Staff and children at High Beeches Primary School were delighted to learn this week that they have been awarded the Primary Science Quality Mark. The award recognises excellence in science leadership, teaching and learning and follows a programme of development work undertaken by the teaching team, supported by Teaching and Learning Advisers from HFL Education and the University of Hertfordshire. Congratulations to the staff team and especially to Emily Pike and Stephanie Russon, the school’s science subject leaders, who led the process with input from HFL Education and the University of Hertfordshire. Ms Russon said, ‘We are excited to have been awarded the Primary Science Quality Mark which celebrates our commitment to science and recognises that we have developed and deliver a rich science curriculum to enthuse our children and shape a future generation of scientists.’
The work to improve teaching and learning in science has been part of a broader piece of school improvement work over the course of the last eighteen months, which was focused on ensuring that the school’s curriculum is sufficiently ambitious and that each subject area has the correct sequence of knowledge and skills as the children progress from year to year. This was recognised in the school’s recent OFSTED report following an inspection in June where the school was rated outstanding for the second time.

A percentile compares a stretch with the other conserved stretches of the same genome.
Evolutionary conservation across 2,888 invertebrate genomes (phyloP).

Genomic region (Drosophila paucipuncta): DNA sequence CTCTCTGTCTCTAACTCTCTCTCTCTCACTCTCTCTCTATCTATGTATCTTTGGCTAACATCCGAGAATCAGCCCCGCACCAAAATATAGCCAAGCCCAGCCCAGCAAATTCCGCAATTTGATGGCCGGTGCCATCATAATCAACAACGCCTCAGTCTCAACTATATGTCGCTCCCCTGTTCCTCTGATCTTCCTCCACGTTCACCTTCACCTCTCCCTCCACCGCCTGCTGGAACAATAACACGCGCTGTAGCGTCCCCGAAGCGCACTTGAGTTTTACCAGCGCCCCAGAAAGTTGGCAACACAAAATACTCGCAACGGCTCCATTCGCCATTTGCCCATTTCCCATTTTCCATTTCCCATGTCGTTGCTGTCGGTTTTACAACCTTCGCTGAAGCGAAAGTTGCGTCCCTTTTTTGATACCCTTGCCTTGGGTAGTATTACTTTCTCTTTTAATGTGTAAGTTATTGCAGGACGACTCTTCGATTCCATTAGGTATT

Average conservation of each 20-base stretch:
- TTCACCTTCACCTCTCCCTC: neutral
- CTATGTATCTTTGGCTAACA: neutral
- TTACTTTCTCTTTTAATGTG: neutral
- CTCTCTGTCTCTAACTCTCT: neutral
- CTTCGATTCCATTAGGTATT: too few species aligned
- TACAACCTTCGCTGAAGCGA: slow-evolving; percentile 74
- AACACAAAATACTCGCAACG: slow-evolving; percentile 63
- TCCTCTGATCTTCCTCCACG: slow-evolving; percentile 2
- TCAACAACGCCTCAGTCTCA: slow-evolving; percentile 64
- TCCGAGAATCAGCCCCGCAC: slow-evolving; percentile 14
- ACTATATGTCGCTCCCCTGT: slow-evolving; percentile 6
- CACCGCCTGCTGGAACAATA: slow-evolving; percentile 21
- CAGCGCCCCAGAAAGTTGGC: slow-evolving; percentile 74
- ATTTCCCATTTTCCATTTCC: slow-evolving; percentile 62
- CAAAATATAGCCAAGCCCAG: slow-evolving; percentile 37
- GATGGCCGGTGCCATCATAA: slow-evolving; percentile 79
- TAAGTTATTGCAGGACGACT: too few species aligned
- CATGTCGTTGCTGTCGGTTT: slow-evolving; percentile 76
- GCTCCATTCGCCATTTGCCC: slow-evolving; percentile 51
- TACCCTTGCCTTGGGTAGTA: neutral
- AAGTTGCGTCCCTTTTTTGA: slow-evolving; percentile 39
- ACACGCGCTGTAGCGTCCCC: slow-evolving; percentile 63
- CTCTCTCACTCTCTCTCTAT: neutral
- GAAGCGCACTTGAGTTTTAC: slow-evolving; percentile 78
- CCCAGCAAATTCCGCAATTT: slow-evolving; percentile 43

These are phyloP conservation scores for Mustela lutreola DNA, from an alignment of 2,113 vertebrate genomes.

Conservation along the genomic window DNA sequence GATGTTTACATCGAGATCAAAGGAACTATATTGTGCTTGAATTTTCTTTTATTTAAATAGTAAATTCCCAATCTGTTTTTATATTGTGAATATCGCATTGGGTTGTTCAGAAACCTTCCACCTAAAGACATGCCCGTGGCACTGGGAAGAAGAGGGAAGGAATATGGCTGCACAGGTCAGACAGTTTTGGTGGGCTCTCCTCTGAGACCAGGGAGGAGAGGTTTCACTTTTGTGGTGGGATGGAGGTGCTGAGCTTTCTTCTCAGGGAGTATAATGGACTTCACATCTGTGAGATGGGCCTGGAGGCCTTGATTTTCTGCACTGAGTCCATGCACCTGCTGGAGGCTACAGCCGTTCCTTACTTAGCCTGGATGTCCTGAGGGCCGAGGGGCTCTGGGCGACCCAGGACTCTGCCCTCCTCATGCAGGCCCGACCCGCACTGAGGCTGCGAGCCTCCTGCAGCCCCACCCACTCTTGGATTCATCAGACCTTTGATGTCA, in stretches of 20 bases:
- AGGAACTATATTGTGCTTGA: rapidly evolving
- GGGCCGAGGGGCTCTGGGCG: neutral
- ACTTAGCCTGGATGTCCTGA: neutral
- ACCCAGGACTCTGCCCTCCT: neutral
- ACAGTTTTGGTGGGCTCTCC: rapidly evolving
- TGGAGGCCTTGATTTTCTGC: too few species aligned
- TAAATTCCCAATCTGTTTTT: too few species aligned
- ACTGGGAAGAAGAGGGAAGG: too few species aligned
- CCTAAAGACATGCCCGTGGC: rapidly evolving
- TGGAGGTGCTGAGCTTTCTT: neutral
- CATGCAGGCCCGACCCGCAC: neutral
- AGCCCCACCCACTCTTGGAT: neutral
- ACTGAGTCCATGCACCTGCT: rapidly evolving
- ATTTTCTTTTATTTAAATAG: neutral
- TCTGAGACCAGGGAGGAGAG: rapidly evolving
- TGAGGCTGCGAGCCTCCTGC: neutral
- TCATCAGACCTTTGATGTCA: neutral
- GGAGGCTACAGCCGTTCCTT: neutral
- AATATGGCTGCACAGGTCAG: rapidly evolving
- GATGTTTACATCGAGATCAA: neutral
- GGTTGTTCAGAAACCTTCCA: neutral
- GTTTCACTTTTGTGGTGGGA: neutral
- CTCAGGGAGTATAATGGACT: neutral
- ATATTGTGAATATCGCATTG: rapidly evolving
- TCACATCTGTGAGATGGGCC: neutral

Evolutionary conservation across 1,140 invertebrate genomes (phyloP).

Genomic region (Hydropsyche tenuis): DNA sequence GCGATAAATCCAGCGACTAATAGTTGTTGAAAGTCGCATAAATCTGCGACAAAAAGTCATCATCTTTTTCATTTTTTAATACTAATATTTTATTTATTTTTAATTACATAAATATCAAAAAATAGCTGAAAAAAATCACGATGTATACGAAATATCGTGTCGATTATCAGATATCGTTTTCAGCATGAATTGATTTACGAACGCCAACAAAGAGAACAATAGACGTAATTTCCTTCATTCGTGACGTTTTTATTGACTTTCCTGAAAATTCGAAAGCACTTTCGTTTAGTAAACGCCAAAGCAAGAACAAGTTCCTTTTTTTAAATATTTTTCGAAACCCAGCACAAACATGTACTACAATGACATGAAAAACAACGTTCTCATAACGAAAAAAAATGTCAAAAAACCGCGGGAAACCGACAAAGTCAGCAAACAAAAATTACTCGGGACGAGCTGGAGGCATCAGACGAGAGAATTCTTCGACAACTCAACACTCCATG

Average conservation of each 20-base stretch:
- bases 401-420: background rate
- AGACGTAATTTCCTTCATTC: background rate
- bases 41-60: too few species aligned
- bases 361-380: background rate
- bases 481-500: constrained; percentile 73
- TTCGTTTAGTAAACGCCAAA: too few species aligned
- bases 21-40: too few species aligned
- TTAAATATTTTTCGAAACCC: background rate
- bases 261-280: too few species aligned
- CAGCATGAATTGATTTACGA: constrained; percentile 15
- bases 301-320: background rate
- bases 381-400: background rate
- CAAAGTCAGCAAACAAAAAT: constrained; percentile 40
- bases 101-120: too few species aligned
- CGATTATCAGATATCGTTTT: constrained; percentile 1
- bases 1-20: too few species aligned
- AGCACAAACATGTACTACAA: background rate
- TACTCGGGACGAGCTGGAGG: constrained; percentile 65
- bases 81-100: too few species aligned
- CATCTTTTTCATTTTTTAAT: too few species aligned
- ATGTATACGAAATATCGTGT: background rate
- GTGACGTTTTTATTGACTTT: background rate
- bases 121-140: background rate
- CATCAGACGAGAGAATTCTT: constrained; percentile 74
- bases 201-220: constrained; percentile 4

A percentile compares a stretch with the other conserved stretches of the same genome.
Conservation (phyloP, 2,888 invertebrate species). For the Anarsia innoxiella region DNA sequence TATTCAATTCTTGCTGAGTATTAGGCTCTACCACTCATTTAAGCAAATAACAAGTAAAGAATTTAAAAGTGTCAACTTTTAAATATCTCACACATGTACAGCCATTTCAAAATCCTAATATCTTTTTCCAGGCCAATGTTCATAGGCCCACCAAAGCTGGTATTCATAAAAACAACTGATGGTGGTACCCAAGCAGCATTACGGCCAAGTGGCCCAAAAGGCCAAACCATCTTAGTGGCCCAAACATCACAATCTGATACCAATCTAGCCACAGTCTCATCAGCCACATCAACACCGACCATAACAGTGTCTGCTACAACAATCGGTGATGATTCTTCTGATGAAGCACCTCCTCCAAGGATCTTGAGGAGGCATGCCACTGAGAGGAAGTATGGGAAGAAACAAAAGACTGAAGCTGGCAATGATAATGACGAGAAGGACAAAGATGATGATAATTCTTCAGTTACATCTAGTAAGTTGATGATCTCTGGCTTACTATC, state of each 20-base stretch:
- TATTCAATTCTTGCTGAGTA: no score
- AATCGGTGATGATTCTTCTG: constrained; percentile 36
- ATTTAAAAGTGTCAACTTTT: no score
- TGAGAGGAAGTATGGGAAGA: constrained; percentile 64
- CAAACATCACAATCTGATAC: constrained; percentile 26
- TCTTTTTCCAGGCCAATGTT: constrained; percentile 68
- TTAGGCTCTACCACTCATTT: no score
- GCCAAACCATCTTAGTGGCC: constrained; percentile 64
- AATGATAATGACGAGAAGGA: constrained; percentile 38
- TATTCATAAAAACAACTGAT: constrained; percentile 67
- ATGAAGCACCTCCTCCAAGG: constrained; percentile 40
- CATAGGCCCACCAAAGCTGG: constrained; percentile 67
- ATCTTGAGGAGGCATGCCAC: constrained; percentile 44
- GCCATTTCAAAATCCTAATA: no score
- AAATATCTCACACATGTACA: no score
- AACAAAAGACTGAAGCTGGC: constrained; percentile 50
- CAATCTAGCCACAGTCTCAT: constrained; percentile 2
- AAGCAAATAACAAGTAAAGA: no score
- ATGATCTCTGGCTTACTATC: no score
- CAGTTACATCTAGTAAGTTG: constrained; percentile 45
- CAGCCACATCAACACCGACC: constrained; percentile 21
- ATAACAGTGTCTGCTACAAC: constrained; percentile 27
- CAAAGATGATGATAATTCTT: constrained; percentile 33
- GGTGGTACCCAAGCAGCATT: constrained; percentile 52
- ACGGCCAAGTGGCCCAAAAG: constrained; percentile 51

The children and staff at High Beeches Primary School in Harpenden have today been celebrating being judged outstanding in their recent OFSTED inspection report which was published earlier this week. The children were invited to wear party clothes to school for the special day of celebration, which coincided with the last day of the summer term, and the parents’ association (the Friends of High Beeches School) arranged for an ice-cream van to come onto the school field at morning break to distribute ice-creams to all the children and staff!
The school is currently the only primary school in Harpenden to have been awarded the outstanding grade since the current more rigorous OFSTED inspection framework came into force in May 2019. The inspection took place at the beginning of June and involved a thorough exploration of the quality of education provided by the school, as well as an inspection of safeguarding practices and procedures, pupil behaviour, pupil’s wider development, and staff workload and wellbeing. This involved visiting lessons, observing the children’s behaviour and interactions outside of lessons, meeting pupils, staff and governors, and consulting parents.
Headteacher, Jonathan Walker said, ‘I am delighted with the inspection report which really captures the essence of our school, our fantastic staff team and our lovely children. I would like to thank colleagues, parents and the whole school community, all of whom are committed to providing the very best experiences and opportunities for our children.’
The report notes the strong family atmosphere at the school and states that pupils learn and behave exceptionally well, and are highly engaged in lessons, and that the youngest children get off to an exceptionally good start. This is attributed to high quality planning and expert teaching by skilful teachers and teaching assistants.